Can the information produced by it become a beneficial asset or a moral evil?For example, in a genetic race or class distinction the use of the X chromosome markers can be used for the identification of a persons ethnicity or class (Murphy,34). A seemingly harmless collection of information from the advancement of the Human Genome Project. But, lets assume this information is used to explore ways to deny entry into countries, determine social class, or even who gets preferential treatment. Can the outcome of this information effect the moral standards of a society?The answers to the above and many other questions are relative to the issues facing the Human Genome Project.
To better understand these topics a careful dissection of the terminology must be made. Websters Dictionary defines morality as ethics, upright conduct, conduct or attitude judged from the moral standpoint. It also defines a moral as concerned with right and wrong and the distinctions between them. A Genome is “the total of an individuals genetic material,” including, “that part of the cell that controls heredity” (Lee,4). Subsequently, “reasearch and technology efforts aimed at mapping and sequencing large portions or entire genomes are called genome projects” (Congress,4). Genome projects are not a single organizations efforts, but instead a group of organizations working in government and private industry through out the world.Furthermore, the controversies surrounding the Human Genome Project can be better explained by the past events leading to the project, the structure of the project, and the moral discussion of the project.The major events of genetic history are important to the Human Genome Project because the structure and most of the project deals with genetics.
Genetics is the study of the patterns of inheritance of specific traits (Congress,202). The basic beginnings of genetic history lay in the ancient techniques of selective breeding to yield special characteristics in later generations. This was and still is a form of genetic manipulation by “employing appropriate selection for physical and behavioral traits” (Gert,2). Futheralong, the work of Gregor Mendel, an Austrian monk, on garden peas established the quantitative discipline of genetics.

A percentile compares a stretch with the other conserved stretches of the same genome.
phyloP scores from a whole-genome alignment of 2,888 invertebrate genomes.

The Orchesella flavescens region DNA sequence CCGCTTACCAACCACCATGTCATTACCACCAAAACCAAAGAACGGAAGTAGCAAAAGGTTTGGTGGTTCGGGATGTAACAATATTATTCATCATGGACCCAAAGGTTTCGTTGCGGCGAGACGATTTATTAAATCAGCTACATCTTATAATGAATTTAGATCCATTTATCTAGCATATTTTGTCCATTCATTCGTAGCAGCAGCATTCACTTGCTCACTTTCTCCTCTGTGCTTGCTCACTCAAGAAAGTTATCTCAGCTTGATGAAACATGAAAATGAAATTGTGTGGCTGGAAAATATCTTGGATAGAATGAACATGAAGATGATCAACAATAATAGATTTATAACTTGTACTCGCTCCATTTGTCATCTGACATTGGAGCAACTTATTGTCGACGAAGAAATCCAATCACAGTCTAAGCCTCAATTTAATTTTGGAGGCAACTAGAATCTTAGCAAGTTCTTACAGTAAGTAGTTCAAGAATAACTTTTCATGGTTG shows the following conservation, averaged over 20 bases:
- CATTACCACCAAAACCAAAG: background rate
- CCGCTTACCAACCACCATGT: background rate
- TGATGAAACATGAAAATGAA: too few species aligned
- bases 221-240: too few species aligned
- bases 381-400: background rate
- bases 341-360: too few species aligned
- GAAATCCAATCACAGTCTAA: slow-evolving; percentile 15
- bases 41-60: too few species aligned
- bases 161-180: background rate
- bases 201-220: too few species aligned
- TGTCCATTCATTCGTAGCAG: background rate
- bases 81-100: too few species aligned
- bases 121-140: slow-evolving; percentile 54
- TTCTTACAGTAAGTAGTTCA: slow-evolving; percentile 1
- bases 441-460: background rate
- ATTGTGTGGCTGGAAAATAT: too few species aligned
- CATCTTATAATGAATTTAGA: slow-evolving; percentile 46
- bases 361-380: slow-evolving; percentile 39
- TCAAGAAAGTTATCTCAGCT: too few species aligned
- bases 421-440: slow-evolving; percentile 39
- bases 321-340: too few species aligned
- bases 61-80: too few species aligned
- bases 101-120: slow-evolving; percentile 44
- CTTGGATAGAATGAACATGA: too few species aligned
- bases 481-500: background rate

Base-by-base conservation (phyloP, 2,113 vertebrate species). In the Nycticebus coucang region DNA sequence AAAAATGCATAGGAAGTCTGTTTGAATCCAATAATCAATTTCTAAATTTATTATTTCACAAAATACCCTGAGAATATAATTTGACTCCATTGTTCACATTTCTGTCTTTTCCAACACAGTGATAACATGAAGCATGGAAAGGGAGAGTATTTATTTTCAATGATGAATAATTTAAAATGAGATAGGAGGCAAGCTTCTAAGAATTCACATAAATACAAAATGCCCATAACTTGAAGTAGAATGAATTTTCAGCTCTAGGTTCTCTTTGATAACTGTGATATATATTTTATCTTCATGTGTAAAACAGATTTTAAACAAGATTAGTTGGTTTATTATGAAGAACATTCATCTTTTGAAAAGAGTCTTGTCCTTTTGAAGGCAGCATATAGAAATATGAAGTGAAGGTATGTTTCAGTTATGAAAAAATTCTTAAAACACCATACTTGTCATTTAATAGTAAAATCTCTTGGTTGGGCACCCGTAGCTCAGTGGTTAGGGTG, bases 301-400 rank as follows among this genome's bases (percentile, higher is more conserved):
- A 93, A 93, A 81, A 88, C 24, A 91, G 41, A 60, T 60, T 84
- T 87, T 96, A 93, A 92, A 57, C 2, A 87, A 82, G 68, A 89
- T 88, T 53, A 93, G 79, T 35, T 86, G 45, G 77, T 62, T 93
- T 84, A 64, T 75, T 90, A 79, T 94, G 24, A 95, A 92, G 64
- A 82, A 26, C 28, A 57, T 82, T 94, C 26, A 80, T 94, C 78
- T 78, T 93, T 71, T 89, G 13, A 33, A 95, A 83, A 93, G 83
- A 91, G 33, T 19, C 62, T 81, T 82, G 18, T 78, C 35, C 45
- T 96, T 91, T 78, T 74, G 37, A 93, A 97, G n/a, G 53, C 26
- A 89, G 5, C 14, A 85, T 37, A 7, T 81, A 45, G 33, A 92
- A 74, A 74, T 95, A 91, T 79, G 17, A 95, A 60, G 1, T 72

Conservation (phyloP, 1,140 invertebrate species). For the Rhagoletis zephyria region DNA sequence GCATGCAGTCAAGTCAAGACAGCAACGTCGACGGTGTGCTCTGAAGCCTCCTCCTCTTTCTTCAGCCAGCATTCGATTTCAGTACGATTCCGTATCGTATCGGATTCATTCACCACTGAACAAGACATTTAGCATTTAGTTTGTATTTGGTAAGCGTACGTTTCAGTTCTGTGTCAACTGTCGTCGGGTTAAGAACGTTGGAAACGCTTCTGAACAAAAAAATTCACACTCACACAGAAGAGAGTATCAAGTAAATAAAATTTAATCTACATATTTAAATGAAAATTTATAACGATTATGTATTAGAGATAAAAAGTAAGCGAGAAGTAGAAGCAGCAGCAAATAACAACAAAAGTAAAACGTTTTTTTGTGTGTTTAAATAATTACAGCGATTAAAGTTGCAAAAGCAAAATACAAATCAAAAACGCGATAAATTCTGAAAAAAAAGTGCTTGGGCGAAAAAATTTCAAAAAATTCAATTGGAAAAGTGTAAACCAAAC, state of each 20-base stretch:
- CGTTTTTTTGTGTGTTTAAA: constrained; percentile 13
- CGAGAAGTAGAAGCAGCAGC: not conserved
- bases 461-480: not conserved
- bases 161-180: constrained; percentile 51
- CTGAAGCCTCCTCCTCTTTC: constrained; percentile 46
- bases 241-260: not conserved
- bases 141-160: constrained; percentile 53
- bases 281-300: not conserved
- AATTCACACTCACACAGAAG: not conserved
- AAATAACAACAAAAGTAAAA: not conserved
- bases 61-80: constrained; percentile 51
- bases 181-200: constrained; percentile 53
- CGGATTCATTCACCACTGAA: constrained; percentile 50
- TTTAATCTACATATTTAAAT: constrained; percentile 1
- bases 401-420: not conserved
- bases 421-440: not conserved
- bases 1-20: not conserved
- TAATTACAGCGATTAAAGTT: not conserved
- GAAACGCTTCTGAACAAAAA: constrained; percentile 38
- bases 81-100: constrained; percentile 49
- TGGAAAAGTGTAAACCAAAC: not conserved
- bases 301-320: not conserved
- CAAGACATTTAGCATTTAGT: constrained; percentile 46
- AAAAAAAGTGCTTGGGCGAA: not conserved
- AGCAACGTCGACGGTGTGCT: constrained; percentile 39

Mendel’s work explained the inheritance of traits can be stated by factors passed from one generation to the next; a gene. The complete set of genes for an organism is called it’s genome (Congress,3). These traits can be explained due to the inheritance of single or multiple genes affected by factors in the environment (3). Mendel also correctly stated that two copies of every factor exists and that one factor of inheritance could be dominate over another (Gert,3).The next major events of genetic history involved DNA (deoxyribonucleic acid). DNA, as a part of genes, was discovered to be a double helix that encodes the blueprints for all living things (Congress,3). DNA was found to be packed into chromosomes, of which 23 pairs existed in each cell of the human body.
Furthermore, one chromosome of each pair is donated from each parent. DNA was also found to be made of nucleotide chains made of four bases, commonly represented by A, C, T, and G. Any ordered pair of bases makes a sequence. These sequences are the instructions that produce molecules, proteins, for cellular structure and biochemical functions.
In relation, a marker is any location on a chromosome where inheritance can be identified and tracked (202). Markers can be expressed areas of genes (DNA) or some segment of DNA with no known coding function but an inheritance could be traced (3). It is these markers that are used to do genetic mapping. By the use of genetic mapping isolated areas of DNA are used to find if a person has a specific trait, inherent factor, or any other numerous genetic information. In conclusion, the genetic history of ancient selective breeding to Mendel’s garden peas to the current isolation of genes has been reached only through collaborative data of many organizations and scientist.The Human Genome Project has several objectives.